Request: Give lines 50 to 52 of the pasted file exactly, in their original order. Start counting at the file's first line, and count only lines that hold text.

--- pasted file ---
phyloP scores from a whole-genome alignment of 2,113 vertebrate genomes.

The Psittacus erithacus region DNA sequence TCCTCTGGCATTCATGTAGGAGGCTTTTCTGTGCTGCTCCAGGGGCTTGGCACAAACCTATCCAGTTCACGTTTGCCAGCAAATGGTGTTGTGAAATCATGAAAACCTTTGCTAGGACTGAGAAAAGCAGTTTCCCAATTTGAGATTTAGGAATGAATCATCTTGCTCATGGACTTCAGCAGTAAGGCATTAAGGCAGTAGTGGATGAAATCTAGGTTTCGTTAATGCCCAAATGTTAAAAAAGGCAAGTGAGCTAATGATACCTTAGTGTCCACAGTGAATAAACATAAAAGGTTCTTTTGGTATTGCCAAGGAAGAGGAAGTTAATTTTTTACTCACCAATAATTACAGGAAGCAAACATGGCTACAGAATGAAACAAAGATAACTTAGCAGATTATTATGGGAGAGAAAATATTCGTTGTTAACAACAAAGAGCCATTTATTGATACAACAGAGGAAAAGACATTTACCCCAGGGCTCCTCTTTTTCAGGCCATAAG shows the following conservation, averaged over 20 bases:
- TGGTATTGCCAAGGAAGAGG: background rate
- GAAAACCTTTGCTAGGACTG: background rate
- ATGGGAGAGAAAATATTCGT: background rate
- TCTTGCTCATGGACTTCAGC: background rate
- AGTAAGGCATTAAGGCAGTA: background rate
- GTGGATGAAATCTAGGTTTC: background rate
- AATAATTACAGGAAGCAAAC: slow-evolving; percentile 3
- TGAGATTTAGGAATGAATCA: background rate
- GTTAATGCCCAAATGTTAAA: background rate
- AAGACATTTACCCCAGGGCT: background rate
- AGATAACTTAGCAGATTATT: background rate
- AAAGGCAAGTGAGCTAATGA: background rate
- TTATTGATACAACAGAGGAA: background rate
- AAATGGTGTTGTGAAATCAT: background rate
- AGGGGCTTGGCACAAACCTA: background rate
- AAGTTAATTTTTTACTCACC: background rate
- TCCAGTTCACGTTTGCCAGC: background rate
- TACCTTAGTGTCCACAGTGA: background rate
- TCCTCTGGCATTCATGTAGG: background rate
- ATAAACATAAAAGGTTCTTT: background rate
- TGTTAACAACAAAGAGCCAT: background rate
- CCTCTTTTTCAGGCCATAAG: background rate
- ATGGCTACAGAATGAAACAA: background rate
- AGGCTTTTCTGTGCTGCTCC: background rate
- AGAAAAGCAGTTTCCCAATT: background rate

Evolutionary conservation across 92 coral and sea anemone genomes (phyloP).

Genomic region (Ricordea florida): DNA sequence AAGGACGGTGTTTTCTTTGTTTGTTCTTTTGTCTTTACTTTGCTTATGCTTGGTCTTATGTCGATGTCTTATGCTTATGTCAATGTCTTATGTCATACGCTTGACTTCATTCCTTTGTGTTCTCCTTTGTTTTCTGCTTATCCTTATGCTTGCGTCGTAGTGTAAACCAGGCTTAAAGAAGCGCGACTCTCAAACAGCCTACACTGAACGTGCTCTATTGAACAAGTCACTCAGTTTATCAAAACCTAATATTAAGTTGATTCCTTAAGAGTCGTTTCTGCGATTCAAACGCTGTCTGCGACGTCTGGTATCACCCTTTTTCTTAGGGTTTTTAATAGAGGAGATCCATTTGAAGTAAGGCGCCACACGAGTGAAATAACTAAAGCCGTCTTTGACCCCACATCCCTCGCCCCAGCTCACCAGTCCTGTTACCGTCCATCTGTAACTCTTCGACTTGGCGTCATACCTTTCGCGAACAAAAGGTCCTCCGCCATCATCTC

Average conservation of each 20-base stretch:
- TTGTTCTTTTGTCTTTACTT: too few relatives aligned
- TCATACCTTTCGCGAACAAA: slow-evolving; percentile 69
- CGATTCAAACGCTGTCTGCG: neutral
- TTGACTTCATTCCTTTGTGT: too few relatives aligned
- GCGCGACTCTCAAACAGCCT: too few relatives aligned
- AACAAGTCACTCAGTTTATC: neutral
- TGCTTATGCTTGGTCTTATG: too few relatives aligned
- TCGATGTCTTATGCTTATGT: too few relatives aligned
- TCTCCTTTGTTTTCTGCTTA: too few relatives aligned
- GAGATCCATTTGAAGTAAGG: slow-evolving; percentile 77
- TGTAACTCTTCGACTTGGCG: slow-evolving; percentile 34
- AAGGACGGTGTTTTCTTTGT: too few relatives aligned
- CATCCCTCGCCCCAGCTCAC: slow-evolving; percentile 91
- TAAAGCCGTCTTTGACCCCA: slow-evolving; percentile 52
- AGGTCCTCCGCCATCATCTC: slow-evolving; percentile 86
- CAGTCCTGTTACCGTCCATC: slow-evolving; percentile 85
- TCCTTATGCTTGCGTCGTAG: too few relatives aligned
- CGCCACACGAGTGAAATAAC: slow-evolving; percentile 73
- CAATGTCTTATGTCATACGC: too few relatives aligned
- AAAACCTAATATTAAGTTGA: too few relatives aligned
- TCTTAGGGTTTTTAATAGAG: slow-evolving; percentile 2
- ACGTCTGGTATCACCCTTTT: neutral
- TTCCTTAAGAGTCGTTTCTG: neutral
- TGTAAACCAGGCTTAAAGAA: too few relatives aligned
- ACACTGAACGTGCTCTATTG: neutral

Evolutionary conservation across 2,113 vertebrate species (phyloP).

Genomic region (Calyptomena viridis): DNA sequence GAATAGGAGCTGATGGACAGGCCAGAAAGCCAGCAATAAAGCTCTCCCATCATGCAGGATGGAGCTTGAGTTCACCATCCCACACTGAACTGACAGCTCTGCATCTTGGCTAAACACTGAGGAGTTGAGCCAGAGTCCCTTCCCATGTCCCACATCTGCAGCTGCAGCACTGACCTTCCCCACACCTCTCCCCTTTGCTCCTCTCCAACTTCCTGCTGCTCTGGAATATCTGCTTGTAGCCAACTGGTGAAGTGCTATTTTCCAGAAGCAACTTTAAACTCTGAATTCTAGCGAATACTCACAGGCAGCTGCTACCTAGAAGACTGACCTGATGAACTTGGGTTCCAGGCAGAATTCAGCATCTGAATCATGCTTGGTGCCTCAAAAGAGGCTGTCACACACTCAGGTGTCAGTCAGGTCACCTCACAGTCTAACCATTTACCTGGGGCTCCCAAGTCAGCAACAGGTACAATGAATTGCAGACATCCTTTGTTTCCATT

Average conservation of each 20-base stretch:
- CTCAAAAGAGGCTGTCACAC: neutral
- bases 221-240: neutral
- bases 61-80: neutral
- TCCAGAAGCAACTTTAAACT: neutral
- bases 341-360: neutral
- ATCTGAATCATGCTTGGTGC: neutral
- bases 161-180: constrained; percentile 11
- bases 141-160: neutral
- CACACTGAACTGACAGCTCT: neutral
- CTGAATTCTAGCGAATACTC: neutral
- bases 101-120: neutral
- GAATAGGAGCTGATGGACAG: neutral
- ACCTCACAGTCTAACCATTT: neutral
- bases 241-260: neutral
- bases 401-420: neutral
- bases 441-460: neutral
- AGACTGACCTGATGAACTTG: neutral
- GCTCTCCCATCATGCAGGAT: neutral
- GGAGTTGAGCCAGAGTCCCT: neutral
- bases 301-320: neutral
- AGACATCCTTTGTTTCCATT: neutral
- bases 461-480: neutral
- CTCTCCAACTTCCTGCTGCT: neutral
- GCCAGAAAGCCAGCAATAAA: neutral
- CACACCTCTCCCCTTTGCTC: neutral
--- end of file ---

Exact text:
- AAAACCTAATATTAAGTTGA: too few relatives aligned
- TCTTAGGGTTTTTAATAGAG: slow-evolving; percentile 2
- ACGTCTGGTATCACCCTTTT: neutral